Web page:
Dow1985 = (S1 + S2 + ........+S30) / 1
    Dow2009 = (S1 + S2 + ........ + S30) / 0,15



In the nineties of the last century many shares were split. To make sure the result of the calculation remained the same both the number of shares and the divider changed (which I think is wrong). An increase in share value of 1 dollar of the set of shares in 2015 results is 6.6 times more points than in 1985. The fact that in the 1990’s many shares were split is probably the cause of the exponential growth of the Dow Jones index. At the moment the Dow is at 16000 points. If we used the 1985 formula it would be at 2400 points.
  • The most remarkable characteristic is of course the constantly changing set of shares. Generally speaking, the companies that are removed from the set are in a stabilization or degeneration phase. Companies in a take-off phase or acceleration phase are added to the set. This greatly increases the chance that the index will rise rather than go down. This is obvious, especially when this is done during the acceleration phase of a transition.
    From 1980 onwards 7 ICT companies (3M, AT&T, Cisco, HP, IBM, Intel, Microsoft) , the engines of the latest revolution, were added to the Dow Jones and 5 financial institutions, which always play an important role in every transition.
    This is actually a kind of pyramid scheme. All goes well as long as companies are added that are in their take-off phase or acceleration phase. At the end of a transition, however, there will be fewer companies in those phases. The last 18 years were 21 companies replaced in the Dow Jones, a percentage of 70%.
Overview modifications Dow Jones from 1997: 21 winners in --   21 losers out, a figure of 70%
March 19, 2015: Apple replaced AT & T. In order to make Apple suitable for the Dow Jones, there was a share split of Apple seven for one on June 9, 2014
September 23, 2013: Hewlett-Packard Co., Bank of America Inc. and Alcoa Inc. replaced Goldman Sachs Group Inc., Nike Inc. and Visa Inc.?Alcoa has dropped from $40 in 2007 to $8.08. Hewlett- Packard Co. has dropped from $50 in 2010 to $22.36. Bank of America has dropped from $50 in 2007 to $14.48.?But Goldman Sachs Group Inc., Nike Inc. and Visa Inc. have risen 25%, 27% and 18% respectively in 2013.
September 20, 2012: UnitedHealth Group Inc. (UNH) replaces Kraft Foods Inc.?Kraft Foods Inc. was split into two companies and was therefore deemed less representative so no longer suitable for the Dow. The share value of UnitedHealth Group Inc. had risen for two years before inclusion in the Dow by 53%.
June 8, 2009: Cisco and Travelers replaced Citigroup and General Motors.? Citigroup and General Motors have received billions of dollars of U.S. government money to survive and were not representative of the Dow.
September 22, 2008: Kraft Foods Inc. replaced American International Group. American International Group was replaced after the decision of the government to take a 79.9% stake in the insurance giant. AIG was narrowly saved from destruction by an emergency loan from the Fed.
February 19, 2008: Bank of America Corp. and Chevron Corp. replaced Altria Group Inc. and Honeywell International.?Altria was split into two companies and was deemed no longer suitable for the Dow.? Honeywell was removed from the Dow because the role of industrial companies in the U.S. stock market in the recent years had declined and Honeywell had the smallest sales and profits among the participants in the Dow.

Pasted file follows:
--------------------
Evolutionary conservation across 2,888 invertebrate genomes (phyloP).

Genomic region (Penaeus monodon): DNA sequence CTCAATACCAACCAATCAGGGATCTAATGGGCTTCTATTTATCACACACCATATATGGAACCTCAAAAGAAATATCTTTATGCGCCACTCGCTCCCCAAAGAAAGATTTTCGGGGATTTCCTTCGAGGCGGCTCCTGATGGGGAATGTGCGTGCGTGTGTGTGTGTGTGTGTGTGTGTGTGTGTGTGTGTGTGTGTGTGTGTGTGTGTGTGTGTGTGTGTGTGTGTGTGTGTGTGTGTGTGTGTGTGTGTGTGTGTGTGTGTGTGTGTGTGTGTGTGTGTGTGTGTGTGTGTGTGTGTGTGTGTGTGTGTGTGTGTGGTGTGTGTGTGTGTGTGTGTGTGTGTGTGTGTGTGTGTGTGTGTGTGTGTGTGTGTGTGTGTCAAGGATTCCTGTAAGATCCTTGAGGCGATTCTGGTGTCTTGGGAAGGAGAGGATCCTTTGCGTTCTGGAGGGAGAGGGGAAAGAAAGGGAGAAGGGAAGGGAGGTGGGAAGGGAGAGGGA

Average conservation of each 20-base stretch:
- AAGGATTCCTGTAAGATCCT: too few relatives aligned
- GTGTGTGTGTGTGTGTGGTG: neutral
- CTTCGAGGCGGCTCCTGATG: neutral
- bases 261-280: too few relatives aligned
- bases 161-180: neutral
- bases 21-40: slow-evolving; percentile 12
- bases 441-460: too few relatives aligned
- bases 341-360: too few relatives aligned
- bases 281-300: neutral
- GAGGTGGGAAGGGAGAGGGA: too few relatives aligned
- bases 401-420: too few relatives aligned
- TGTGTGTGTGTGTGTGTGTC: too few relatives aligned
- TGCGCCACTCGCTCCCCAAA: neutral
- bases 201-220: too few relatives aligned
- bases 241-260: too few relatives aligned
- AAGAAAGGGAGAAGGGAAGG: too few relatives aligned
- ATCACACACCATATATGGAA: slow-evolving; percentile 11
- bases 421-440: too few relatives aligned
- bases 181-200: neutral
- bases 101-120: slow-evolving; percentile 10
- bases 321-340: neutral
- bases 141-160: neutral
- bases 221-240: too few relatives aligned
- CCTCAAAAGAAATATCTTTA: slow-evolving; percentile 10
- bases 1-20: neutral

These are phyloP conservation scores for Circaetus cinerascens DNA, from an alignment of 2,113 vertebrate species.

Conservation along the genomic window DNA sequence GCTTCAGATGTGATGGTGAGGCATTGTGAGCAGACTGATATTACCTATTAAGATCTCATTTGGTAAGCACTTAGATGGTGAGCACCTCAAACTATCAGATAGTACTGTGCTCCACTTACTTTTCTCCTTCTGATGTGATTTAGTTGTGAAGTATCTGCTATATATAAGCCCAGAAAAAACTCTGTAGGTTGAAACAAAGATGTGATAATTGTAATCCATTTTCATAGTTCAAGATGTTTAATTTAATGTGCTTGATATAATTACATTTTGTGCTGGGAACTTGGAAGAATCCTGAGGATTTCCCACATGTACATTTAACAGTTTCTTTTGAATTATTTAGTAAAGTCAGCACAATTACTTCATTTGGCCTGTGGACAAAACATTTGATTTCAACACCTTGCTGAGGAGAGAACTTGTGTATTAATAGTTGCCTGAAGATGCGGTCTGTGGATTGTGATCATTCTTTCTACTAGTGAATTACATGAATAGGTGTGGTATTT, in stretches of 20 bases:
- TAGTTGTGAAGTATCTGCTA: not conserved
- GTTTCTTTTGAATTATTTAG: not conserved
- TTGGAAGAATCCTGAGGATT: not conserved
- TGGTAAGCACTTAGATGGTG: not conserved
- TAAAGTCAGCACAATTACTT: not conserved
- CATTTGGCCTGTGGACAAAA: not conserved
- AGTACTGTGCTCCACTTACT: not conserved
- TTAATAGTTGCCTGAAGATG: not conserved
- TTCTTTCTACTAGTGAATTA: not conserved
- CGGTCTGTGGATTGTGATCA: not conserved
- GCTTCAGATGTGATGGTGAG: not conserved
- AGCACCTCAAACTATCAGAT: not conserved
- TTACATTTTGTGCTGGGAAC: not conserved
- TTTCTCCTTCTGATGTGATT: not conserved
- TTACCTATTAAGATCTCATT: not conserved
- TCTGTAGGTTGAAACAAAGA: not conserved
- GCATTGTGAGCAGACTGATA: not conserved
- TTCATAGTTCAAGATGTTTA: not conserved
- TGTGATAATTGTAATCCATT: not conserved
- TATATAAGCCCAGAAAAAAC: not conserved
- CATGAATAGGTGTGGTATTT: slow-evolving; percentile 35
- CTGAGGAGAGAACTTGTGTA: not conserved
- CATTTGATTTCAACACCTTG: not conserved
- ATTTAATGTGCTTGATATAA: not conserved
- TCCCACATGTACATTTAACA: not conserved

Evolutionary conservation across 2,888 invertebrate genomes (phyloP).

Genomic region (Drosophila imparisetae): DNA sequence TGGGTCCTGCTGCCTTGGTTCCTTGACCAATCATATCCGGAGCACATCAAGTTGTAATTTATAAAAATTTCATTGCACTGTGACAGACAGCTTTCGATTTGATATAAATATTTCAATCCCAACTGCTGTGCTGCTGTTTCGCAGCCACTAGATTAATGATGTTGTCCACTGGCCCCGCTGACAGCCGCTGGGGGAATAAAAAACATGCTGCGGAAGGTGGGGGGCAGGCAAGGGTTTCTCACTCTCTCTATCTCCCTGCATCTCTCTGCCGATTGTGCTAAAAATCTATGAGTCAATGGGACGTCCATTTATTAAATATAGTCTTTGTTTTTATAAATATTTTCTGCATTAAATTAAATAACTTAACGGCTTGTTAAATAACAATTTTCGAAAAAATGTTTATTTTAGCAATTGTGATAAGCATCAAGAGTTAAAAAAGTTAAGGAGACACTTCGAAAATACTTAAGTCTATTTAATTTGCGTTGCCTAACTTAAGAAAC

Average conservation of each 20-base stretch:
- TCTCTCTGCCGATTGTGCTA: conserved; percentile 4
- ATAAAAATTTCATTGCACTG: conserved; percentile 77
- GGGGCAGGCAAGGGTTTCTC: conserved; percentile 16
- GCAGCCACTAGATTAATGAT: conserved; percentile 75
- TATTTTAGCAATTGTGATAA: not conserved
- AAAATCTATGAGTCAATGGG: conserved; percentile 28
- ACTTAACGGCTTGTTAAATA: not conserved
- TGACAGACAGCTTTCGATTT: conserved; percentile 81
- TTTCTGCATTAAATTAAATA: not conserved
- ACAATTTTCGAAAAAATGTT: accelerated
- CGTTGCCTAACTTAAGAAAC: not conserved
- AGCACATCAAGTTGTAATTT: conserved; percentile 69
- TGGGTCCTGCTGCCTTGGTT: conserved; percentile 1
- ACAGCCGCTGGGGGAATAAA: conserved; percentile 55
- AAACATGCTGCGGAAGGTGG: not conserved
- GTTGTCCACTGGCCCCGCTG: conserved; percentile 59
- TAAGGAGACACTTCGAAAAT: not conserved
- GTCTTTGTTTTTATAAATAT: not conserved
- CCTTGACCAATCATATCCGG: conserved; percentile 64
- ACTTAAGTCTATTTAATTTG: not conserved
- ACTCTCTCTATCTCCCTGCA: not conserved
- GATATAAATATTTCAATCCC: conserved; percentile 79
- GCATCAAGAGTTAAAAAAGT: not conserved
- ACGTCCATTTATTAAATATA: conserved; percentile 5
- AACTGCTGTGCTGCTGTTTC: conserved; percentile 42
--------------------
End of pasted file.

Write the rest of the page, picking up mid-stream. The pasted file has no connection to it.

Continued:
April 8, 2004: Verizon Communications Inc., American International Group Inc. and Pfizer Inc. replace AT & T Corp., Eastman Kodak Co. and International Paper.?AIG shares had increased over 387% in the previous decade and Pfizer had an increase of more than 675& behind it. Shares of AT & T and Kodak, on the other hand, had decreases of more than 40% in the past decade and were therefore removed from the Dow.
November 1, 1999: Microsoft Corporation, Intel Corporation, SBC Communications and Home Depot Incorporated replaced Chevron Corporation, Goodyear Tire & Rubber Company, Union Carbide Corporation and Sears Roebuck.
March 17, 1997: Travelers Group, Hewlett-Packard Company, Johnson & Johnson and Wal-Mart Stores Incorporated replaced Westinghouse Electric Corporation, Texaco Incorporated, Bethlehem Steel Corporation and Woolworth Corporation.
Figure: Changes in the Dow Jones over the last two industrial revolutions


Stock Market Crash
Figure: Exchange rates of Dow Jones during the latest two industrial revolutions. During the last few years the rate increases have accelerated enormously.


Will the share indexes go down any further?

Calculating share indexes as described above and showing indexes in historical graphs is a useful way to show which phase the industrial revolution is in.
The third industrial revolution is clearly in the saturation and degeneration phase. This phase can be recognized by the saturation of the stock market and the increasing competition. Only the strongest companies can withstand the competition or take over their competitors (like for example the take-overs by Oracle and Microsoft in the past few years). The information technology world has not seen any significant technical changes recently, despite what the American marketing machine wants us to believe.
During the pre development phase and the take-off phase of a transition many new companies spring into existence. This is a diverging process. Especially financial institutions play an important role here as these phases require a lot of money. The graphs showing the wages paid in the financial sector therefore shows the same S curve as both revolutions.
Figure: Historical excess wage in the financial sector